(UPDATED COVERAGE, Jan. 3) Potato industry leaders are saying an unexpected turnaround by the Mexican government concerning potato import rules would further restrict U.S. access rather than expand it.
For a decade the two countries and potato industry leaders have been working to increase access for U.S. growers. Fresh potatoes from the U.S. are restricted to a 16-mile border zone in Mexico.
In September it looked like the invisible line would be erased because the Mexican government published a proposed rule for full access. It was expected to become law this month. That proposal included mitigation measures for six pests identified by an international panel of experts as the only ones likely to cause problems for Mexico’s potato industry.
Keeling “In November they published a document ignoring the experts and naming 80 pests,” said John Keeling, chief executive officer for the National Potato council, Washington, D.C.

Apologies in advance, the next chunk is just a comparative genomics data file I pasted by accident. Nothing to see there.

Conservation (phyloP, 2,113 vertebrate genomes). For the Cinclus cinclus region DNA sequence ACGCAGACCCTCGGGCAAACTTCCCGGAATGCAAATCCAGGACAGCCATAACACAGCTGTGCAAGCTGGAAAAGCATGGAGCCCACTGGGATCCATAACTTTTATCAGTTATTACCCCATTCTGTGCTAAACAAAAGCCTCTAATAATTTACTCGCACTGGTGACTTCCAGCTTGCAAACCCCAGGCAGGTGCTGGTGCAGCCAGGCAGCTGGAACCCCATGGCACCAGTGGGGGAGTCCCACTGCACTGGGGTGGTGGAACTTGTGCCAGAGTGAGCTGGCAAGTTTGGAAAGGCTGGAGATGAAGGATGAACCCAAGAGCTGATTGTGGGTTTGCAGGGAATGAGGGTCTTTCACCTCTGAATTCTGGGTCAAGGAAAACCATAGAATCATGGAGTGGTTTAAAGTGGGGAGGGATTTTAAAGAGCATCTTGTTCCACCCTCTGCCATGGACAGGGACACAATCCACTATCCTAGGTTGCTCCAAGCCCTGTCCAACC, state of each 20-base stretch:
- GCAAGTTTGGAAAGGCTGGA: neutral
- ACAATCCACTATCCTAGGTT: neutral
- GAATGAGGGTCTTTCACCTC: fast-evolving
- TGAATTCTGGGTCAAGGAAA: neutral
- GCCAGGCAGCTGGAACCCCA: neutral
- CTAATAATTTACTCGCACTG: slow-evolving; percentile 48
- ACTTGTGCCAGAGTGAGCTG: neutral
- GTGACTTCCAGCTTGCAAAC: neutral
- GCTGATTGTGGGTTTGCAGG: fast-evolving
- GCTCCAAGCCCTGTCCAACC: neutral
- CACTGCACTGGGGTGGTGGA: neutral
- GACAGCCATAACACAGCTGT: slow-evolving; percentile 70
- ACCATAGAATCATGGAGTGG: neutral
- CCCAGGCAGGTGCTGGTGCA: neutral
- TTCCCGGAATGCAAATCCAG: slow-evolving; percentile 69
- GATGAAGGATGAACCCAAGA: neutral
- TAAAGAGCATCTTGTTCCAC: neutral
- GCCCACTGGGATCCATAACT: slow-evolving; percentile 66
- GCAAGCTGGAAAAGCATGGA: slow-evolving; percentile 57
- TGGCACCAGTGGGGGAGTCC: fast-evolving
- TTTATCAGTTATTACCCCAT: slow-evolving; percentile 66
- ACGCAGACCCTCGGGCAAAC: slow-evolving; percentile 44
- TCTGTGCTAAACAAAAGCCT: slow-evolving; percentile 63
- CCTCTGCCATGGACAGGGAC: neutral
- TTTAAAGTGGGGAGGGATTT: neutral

The Nov. 20 proposed rule also calls for irradiation of potatoes being imported into Mexico. Keeling said the combined effect of that requirement and the list of 80 pests will further restrict U.S. exports of fresh potatoes to Mexico, rather than open up the country as was detailed in a 2003 market access agreement.
The Mexican government is accepting comments on the proposed rule for 60 days after the Nov. 20 publication date. Comments must be submitted in Spanish and “must be of a scientific and technical basis,” according to a report from the U.S. Department of Agriculture’s Foreign Agricultural Service.
The USDA report includes additional details on how to comment.
Keeling said it is not clear why the Nov. 20 proposal is so different than the one published in September. He has hopes the election of Mexico’s new president Enrique Pena Nieto will help with efforts to restore the previous plan.
“We are encouraging (growers and exporters) to submit comments describing their mitigation measures,” Keeling said.
Some in the fresh produce industry believe the about face on the potato rule is a retaliatory move by Mexico in response to Florida tomato growers challenging the suspension agreement for their commodity.
However, Keeling doesn’t think the trade issues are dependent on each other.
“When you have a trade dispute as big as the tomato agreement it of course colors all aspects of trade,” Keeling said Jan. 2.
“But the potato discussion has been going on for years and has been contentious. I really don’t think the tomato agreement has any impact on us (the potato industry).”